The first chapter explores the Chané people’s claims of their homeland in the Itiyuro River basin in northwestern Argentina, but formerly in Bolivia. Federico Bossert shows that the Chané’s land claims are divided between archival sources and ethnographic material collected over the centuries. He recounts how the Chané speak of “lost papers” from the colonial period to explain the modern state’s colonization of their land. Moreover, the chapter illustrates how colonization is perceived as a single moment as opposed to a continued process—an aspect later chapters engage with. The following chapter (2) continues with the effects of colonization and identity in an examination of the Bolivian Guaraní and the “Chiriguano thesis,” which argues that they are not Guaraní but Chiriguano—an ethnogenetic fusion of Guaraní and Arawak-speaking Chané originating from the Andean foothills. Bret Gustafson argues that scholars from all disciplines have incorrectly perpetuated this thesis, which has little archival support and ought to be seen as a fabrication that emerged during the colonial period. Instead, Gustafson asserts that Guaraní-speaking people extended to the Andean foothills in centuries past, but it is not known when or from where they arrived to what is the modern-day Bolivian-Argentine borderlands.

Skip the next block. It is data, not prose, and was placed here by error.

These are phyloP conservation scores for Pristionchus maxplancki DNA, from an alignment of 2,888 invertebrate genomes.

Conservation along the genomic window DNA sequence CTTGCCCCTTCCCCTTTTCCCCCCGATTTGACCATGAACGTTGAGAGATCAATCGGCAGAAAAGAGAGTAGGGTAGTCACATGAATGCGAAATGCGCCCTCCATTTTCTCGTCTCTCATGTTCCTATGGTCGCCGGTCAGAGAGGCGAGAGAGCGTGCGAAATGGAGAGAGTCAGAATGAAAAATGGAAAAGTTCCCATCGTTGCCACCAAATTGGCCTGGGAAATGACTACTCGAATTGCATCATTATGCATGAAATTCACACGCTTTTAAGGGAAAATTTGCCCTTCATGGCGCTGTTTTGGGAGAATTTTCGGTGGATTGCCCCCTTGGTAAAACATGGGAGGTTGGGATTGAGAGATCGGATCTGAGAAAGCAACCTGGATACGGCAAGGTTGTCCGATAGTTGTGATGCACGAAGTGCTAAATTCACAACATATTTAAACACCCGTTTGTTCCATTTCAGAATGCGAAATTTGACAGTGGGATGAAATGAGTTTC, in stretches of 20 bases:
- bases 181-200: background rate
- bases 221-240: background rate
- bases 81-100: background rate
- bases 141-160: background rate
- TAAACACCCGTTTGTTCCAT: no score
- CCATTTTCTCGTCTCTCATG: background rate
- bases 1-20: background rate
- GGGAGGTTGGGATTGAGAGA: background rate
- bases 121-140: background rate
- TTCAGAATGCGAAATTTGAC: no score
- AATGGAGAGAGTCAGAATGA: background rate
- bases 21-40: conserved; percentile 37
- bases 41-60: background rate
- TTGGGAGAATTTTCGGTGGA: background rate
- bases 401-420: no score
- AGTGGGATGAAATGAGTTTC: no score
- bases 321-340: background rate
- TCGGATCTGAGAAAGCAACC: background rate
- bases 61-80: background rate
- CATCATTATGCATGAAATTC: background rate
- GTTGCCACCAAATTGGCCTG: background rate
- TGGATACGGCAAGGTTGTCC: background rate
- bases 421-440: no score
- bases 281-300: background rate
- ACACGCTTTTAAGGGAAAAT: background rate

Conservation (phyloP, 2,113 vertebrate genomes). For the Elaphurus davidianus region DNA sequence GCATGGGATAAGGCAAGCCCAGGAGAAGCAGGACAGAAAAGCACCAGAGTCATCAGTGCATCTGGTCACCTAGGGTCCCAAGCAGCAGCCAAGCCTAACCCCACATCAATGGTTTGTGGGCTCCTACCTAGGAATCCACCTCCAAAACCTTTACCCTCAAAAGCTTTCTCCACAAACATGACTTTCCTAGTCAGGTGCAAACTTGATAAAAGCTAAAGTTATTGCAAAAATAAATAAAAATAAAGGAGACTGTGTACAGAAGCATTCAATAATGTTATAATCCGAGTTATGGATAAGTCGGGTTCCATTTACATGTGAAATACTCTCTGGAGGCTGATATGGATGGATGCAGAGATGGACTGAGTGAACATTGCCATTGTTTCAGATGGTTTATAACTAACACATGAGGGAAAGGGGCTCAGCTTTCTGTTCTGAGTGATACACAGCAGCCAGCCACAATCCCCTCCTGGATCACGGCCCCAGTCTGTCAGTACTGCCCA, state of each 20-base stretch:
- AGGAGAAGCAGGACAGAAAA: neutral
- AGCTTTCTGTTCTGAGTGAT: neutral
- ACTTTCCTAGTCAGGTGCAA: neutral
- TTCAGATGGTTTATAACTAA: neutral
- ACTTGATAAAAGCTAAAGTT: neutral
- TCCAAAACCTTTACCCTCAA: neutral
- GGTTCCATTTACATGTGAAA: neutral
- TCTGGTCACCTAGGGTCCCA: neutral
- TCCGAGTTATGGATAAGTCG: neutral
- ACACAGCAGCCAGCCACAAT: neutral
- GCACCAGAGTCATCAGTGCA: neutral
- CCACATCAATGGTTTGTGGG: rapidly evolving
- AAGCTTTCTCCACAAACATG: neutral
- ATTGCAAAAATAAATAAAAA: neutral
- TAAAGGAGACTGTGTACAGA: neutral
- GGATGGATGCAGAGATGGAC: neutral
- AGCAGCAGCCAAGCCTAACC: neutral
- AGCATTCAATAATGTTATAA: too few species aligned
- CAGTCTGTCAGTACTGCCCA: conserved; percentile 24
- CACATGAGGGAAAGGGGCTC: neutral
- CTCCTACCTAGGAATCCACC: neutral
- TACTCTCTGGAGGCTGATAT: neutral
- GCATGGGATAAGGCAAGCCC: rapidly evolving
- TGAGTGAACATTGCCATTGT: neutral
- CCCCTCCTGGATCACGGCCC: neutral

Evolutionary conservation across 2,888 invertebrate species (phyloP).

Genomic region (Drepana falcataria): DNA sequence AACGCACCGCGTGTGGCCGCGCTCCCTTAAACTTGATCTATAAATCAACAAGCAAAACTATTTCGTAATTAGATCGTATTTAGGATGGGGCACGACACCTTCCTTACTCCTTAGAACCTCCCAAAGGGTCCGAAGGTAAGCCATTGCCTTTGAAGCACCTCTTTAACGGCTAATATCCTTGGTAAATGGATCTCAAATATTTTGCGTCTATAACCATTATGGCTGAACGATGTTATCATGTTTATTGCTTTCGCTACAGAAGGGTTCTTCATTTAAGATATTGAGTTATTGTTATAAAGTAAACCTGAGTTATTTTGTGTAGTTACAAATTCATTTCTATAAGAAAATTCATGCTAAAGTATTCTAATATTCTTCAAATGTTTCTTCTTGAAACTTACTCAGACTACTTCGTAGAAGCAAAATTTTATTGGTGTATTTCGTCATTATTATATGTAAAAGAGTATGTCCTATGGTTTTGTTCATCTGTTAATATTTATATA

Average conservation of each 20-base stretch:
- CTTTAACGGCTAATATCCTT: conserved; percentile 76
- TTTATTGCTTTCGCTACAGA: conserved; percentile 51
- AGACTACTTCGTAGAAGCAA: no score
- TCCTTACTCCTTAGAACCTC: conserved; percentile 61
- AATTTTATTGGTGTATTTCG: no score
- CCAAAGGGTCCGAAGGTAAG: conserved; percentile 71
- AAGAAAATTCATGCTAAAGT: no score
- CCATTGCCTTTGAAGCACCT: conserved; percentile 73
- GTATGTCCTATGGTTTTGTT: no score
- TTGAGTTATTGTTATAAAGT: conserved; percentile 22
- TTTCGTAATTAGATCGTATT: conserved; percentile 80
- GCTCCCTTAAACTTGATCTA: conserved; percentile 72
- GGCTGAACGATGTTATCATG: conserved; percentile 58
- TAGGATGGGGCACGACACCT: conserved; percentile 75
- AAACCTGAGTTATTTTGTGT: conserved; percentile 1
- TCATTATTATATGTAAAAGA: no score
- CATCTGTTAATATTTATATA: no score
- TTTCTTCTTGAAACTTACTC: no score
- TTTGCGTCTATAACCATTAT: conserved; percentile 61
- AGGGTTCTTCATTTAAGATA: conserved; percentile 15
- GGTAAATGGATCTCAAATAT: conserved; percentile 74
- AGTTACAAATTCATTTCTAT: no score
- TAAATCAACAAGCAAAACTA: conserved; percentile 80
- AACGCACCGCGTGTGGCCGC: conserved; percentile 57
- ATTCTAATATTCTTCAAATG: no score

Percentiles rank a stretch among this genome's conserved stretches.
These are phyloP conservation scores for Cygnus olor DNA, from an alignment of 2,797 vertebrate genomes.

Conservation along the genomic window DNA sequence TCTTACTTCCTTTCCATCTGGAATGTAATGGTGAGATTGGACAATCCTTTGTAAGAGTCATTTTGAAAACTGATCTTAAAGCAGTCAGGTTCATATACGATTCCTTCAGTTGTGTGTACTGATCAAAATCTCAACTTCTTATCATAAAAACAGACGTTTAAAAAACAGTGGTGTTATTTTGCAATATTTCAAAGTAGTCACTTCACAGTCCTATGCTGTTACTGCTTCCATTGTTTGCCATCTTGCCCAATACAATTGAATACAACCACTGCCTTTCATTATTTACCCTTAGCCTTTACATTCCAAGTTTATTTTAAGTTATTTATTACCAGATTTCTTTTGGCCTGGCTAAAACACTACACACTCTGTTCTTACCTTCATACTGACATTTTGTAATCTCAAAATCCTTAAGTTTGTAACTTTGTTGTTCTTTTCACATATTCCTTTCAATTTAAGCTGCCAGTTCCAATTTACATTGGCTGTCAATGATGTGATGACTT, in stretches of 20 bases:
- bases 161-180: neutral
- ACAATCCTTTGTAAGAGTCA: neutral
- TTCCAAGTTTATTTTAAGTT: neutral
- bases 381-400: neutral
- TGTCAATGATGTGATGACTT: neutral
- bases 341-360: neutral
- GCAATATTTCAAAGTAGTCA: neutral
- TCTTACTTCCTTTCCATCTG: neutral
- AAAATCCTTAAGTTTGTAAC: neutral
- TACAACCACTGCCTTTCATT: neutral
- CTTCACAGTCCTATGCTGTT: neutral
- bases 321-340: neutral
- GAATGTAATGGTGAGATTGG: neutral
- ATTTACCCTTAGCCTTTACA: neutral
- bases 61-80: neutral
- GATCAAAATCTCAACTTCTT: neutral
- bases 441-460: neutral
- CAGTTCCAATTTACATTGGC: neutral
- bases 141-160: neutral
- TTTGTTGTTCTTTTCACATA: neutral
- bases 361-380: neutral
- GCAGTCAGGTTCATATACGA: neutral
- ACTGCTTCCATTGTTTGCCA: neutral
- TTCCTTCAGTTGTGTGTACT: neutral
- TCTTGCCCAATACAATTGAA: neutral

The next chapters present the colonization of the Gran Chaco as a process that continues to this day. In chapter 3, César Ceriani Cernadas explores Christian missionization as a “cosmology of development” that has evolved from the nineteenth century to today through religion, humanitarian efforts, and community work. The next chapter (4), by Hannes Kalisch, looks at the Enlhet’s loss of lands with the arrival of Mennonites around the time of the Chaco War (1932-35) and how this incursion required them to renegotiate their notions of space and territory. A discussion of locality, space, and identity continues in chapter 5. Rodrigo Villagra Carron studies the death of a shaman and a community death ritual to present ethnopoeisis—the way an ethnic group consciously forms their identity based on influential historical phenomena. Chapters 7 and 8 examine the expansion of the settler-colonial state into the region through infrastructure and extractive industries, a highway in the former, by Joel E. Correia, and the hydrocarbon industry in the latter, coauthored by Denise Humphreys Bebbington and Guido Cortez